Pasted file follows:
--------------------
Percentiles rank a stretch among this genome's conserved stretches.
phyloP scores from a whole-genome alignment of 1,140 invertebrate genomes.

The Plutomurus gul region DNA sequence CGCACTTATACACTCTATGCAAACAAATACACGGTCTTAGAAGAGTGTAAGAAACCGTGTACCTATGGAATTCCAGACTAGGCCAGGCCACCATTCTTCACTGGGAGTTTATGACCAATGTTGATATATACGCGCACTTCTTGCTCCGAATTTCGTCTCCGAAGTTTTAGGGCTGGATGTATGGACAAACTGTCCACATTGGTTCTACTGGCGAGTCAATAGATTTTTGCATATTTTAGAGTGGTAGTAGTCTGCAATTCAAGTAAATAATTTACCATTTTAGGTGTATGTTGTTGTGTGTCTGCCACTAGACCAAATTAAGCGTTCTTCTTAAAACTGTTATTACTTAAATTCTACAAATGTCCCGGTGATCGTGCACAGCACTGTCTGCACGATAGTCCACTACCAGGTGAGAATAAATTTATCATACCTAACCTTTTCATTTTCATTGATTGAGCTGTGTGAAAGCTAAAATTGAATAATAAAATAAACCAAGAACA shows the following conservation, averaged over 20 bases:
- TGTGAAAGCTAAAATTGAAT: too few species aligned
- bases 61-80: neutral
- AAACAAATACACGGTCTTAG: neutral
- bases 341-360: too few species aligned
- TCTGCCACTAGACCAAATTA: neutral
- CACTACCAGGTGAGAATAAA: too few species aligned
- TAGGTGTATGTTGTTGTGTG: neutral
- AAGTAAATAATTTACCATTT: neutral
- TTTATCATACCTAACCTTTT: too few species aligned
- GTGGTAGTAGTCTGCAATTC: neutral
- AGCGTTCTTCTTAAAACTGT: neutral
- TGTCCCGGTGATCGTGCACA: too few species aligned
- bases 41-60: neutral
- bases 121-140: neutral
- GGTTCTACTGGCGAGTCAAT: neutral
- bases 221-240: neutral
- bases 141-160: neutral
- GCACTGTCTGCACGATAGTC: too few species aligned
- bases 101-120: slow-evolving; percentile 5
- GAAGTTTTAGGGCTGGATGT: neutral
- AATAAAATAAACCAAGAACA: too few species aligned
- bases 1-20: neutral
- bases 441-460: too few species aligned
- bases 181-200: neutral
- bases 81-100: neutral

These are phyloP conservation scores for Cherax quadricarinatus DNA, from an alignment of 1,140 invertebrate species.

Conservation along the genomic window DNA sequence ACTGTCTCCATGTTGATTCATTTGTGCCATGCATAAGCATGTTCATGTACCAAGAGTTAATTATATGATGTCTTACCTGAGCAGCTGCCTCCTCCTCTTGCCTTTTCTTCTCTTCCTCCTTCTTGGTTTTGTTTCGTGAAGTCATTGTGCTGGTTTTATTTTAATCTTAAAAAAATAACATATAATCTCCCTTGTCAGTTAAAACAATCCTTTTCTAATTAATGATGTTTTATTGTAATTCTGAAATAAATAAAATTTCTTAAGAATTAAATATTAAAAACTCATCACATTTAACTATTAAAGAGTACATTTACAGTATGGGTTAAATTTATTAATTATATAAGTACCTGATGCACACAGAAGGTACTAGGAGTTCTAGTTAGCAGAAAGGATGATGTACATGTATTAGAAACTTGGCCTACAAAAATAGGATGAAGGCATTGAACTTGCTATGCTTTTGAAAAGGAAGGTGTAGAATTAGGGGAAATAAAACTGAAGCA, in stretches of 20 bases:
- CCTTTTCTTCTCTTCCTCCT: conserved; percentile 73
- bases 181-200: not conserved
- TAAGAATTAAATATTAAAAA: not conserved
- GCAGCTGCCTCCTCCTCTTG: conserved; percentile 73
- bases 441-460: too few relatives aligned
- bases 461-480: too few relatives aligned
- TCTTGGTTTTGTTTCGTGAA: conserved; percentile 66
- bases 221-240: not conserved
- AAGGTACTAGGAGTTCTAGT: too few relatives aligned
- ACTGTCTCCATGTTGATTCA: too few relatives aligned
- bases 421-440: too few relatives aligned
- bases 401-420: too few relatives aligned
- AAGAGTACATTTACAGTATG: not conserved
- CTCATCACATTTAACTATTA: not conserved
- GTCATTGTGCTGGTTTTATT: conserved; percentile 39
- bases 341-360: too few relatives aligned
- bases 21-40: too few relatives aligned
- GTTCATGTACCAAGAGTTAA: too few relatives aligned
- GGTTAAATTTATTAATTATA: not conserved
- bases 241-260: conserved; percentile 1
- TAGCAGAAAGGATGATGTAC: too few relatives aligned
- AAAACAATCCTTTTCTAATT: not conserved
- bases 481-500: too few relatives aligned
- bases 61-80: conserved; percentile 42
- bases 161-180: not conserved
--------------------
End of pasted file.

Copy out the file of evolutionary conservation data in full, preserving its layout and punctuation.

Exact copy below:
Percentiles rank a stretch among this genome's conserved stretches.
phyloP scores from a whole-genome alignment of 1,140 invertebrate genomes.

The Plutomurus gul region DNA sequence CGCACTTATACACTCTATGCAAACAAATACACGGTCTTAGAAGAGTGTAAGAAACCGTGTACCTATGGAATTCCAGACTAGGCCAGGCCACCATTCTTCACTGGGAGTTTATGACCAATGTTGATATATACGCGCACTTCTTGCTCCGAATTTCGTCTCCGAAGTTTTAGGGCTGGATGTATGGACAAACTGTCCACATTGGTTCTACTGGCGAGTCAATAGATTTTTGCATATTTTAGAGTGGTAGTAGTCTGCAATTCAAGTAAATAATTTACCATTTTAGGTGTATGTTGTTGTGTGTCTGCCACTAGACCAAATTAAGCGTTCTTCTTAAAACTGTTATTACTTAAATTCTACAAATGTCCCGGTGATCGTGCACAGCACTGTCTGCACGATAGTCCACTACCAGGTGAGAATAAATTTATCATACCTAACCTTTTCATTTTCATTGATTGAGCTGTGTGAAAGCTAAAATTGAATAATAAAATAAACCAAGAACA shows the following conservation, averaged over 20 bases:
- TGTGAAAGCTAAAATTGAAT: too few species aligned
- bases 61-80: neutral
- AAACAAATACACGGTCTTAG: neutral
- bases 341-360: too few species aligned
- TCTGCCACTAGACCAAATTA: neutral
- CACTACCAGGTGAGAATAAA: too few species aligned
- TAGGTGTATGTTGTTGTGTG: neutral
- AAGTAAATAATTTACCATTT: neutral
- TTTATCATACCTAACCTTTT: too few species aligned
- GTGGTAGTAGTCTGCAATTC: neutral
- AGCGTTCTTCTTAAAACTGT: neutral
- TGTCCCGGTGATCGTGCACA: too few species aligned
- bases 41-60: neutral
- bases 121-140: neutral
- GGTTCTACTGGCGAGTCAAT: neutral
- bases 221-240: neutral
- bases 141-160: neutral
- GCACTGTCTGCACGATAGTC: too few species aligned
- bases 101-120: slow-evolving; percentile 5
- GAAGTTTTAGGGCTGGATGT: neutral
- AATAAAATAAACCAAGAACA: too few species aligned
- bases 1-20: neutral
- bases 441-460: too few species aligned
- bases 181-200: neutral
- bases 81-100: neutral

These are phyloP conservation scores for Cherax quadricarinatus DNA, from an alignment of 1,140 invertebrate species.

Conservation along the genomic window DNA sequence ACTGTCTCCATGTTGATTCATTTGTGCCATGCATAAGCATGTTCATGTACCAAGAGTTAATTATATGATGTCTTACCTGAGCAGCTGCCTCCTCCTCTTGCCTTTTCTTCTCTTCCTCCTTCTTGGTTTTGTTTCGTGAAGTCATTGTGCTGGTTTTATTTTAATCTTAAAAAAATAACATATAATCTCCCTTGTCAGTTAAAACAATCCTTTTCTAATTAATGATGTTTTATTGTAATTCTGAAATAAATAAAATTTCTTAAGAATTAAATATTAAAAACTCATCACATTTAACTATTAAAGAGTACATTTACAGTATGGGTTAAATTTATTAATTATATAAGTACCTGATGCACACAGAAGGTACTAGGAGTTCTAGTTAGCAGAAAGGATGATGTACATGTATTAGAAACTTGGCCTACAAAAATAGGATGAAGGCATTGAACTTGCTATGCTTTTGAAAAGGAAGGTGTAGAATTAGGGGAAATAAAACTGAAGCA, in stretches of 20 bases:
- CCTTTTCTTCTCTTCCTCCT: conserved; percentile 73
- bases 181-200: not conserved
- TAAGAATTAAATATTAAAAA: not conserved
- GCAGCTGCCTCCTCCTCTTG: conserved; percentile 73
- bases 441-460: too few relatives aligned
- bases 461-480: too few relatives aligned
- TCTTGGTTTTGTTTCGTGAA: conserved; percentile 66
- bases 221-240: not conserved
- AAGGTACTAGGAGTTCTAGT: too few relatives aligned
- ACTGTCTCCATGTTGATTCA: too few relatives aligned
- bases 421-440: too few relatives aligned
- bases 401-420: too few relatives aligned
- AAGAGTACATTTACAGTATG: not conserved
- CTCATCACATTTAACTATTA: not conserved
- GTCATTGTGCTGGTTTTATT: conserved; percentile 39
- bases 341-360: too few relatives aligned
- bases 21-40: too few relatives aligned
- GTTCATGTACCAAGAGTTAA: too few relatives aligned
- GGTTAAATTTATTAATTATA: not conserved
- bases 241-260: conserved; percentile 1
- TAGCAGAAAGGATGATGTAC: too few relatives aligned
- AAAACAATCCTTTTCTAATT: not conserved
- bases 481-500: too few relatives aligned
- bases 61-80: conserved; percentile 42
- bases 161-180: not conserved